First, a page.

SpiceJet was bleeding and was on the verge of collapse after it recorded a loss of $44.2 million in the last three months of 2014. The budget airline was forced to slash the size of its fleet, and terminate contracts to stay operational.
Barely a few months later, the airline is preparing to make a deal with Boeing Co. and Airbus Group to acquire about 100 new narrow body jets! The deal is worth 11 billion dollars! The new airliners will have more legroom, better food and more hospitable.
This change in fortunes was made possible only after co-founder Ajay Singh stepped in with a rescue package. Also, drop in oil prices in the last six months will likely propel SpiceJet to prosperity.
SpiceJet operates less than 20 Boeing narrow-body jets and iIts market value has suffered terrible blows, falling to 12 percent in June.
Now look at IndiGo, the main rival to SpiceJet. It is profitable and India’s largest air carrier. It has kept fares low and affordable by placing huge orders for a single type of plane through the sale and leaseback model. It has been reported that Kiran Koteshwar, SpiceJet’s chief financial officer, is following the same business model for a turnaround.
I was a disgruntled SpiceJet flyer up until last year and the beginning of 2015. Because of its financial crisis, flights were delayed and cancelled regularly. On October 30, 2014, we were at the Kempegowda International Airport in Bengaluru, scheduled to board early morning flight to Chennai. To our shock, the SpiceJet counter was deserted. We were informed that they were on strike for non-payment of dues. Losses incurred crippled the financial fabric of the airline and it was plummeting to its fate. Only the timely intervention of chairman Ajay Singh prevented SpiceJet from perishing.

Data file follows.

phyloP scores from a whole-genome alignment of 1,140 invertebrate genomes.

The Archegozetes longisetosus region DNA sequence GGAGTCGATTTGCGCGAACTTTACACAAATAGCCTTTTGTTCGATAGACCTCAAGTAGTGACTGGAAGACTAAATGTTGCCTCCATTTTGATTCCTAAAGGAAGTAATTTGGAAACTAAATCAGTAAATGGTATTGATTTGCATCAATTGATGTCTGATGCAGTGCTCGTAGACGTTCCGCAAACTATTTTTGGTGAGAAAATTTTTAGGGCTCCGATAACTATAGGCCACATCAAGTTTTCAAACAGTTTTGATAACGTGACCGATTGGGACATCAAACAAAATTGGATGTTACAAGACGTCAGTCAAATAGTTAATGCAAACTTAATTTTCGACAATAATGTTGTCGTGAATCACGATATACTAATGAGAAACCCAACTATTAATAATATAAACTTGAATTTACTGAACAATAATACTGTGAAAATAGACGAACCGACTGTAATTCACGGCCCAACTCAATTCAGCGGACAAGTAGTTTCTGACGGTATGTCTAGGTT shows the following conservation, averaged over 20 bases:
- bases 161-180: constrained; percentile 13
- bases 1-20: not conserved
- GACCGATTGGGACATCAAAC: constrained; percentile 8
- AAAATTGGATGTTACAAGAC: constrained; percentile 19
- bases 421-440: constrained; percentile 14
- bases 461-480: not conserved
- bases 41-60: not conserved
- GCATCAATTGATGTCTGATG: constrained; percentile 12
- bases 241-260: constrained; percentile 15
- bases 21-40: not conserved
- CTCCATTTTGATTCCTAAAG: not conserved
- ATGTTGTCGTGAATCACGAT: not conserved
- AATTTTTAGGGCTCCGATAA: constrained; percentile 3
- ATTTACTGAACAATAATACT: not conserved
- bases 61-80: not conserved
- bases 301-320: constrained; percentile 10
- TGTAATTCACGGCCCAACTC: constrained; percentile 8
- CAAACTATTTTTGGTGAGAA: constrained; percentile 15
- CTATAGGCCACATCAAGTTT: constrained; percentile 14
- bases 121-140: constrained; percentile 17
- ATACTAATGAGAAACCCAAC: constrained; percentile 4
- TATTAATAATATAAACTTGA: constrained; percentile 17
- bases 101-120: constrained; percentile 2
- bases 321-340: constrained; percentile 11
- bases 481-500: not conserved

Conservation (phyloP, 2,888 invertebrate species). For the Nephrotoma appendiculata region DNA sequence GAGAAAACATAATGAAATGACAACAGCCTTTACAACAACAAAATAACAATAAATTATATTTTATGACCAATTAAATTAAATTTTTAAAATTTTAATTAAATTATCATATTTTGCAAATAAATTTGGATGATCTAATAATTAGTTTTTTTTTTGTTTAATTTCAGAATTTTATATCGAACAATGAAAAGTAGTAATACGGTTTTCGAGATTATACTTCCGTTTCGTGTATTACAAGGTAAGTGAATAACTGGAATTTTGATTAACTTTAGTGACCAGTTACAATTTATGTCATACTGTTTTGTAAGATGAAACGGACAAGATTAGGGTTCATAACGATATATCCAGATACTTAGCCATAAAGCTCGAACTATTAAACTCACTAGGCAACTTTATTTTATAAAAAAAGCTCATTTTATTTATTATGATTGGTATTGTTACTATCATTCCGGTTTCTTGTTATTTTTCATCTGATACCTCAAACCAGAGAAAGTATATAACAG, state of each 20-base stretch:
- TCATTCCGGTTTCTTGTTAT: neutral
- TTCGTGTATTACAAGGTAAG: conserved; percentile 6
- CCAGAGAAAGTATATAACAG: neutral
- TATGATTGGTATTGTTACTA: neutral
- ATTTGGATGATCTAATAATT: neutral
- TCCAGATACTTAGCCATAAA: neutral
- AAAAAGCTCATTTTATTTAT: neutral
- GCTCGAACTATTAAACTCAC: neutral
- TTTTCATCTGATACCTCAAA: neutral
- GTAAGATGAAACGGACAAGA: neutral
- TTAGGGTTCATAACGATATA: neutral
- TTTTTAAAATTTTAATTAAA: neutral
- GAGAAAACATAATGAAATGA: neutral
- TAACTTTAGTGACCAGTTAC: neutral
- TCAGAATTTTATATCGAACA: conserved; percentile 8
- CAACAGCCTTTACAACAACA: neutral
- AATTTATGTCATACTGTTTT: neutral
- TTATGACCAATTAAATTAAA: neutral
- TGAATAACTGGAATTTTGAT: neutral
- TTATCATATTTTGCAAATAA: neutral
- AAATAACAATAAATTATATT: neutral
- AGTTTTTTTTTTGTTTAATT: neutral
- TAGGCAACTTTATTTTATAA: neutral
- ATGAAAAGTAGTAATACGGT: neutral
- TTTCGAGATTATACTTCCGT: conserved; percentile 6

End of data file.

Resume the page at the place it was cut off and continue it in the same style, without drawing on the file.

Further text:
Looking to resurrect itself, SpiceJet first lowered the ticket prices, then began launching periodic sales.The business is slowly rebuilding and the spice is back. SpiceJet’s selling of tickets at attractive prices has made air travel more inclusive. Low-income individuals are traveling more by air than train. In fact, at times, the ticket prices are lower than railway tickets. It is nothing short of revolutionary. The joy of flying is not only experienced by the privileged class today, the thrill is open and affordable to the underprivileged class as well.
There is an area called Jumbo Point near the Indira Gandhi International Airport. Adjacent to the highway, NH 24, the Point becomes crowded in the evening by lower-middle class people eager to catch a glimpse of an airplane taking off. People even climb trees for better vantage point. For such people, travelling by air has been an unthinkable prospect. Simply watching a plane take off from a distance is the closest they could get to an airplane. The situation is fast changing.
Interstingly, it is the turn of the railways to cut the ticket prices as most of the regular train travelers are shifting towards air travel because of affordability. Competition is always good for people, it keeps prices under control.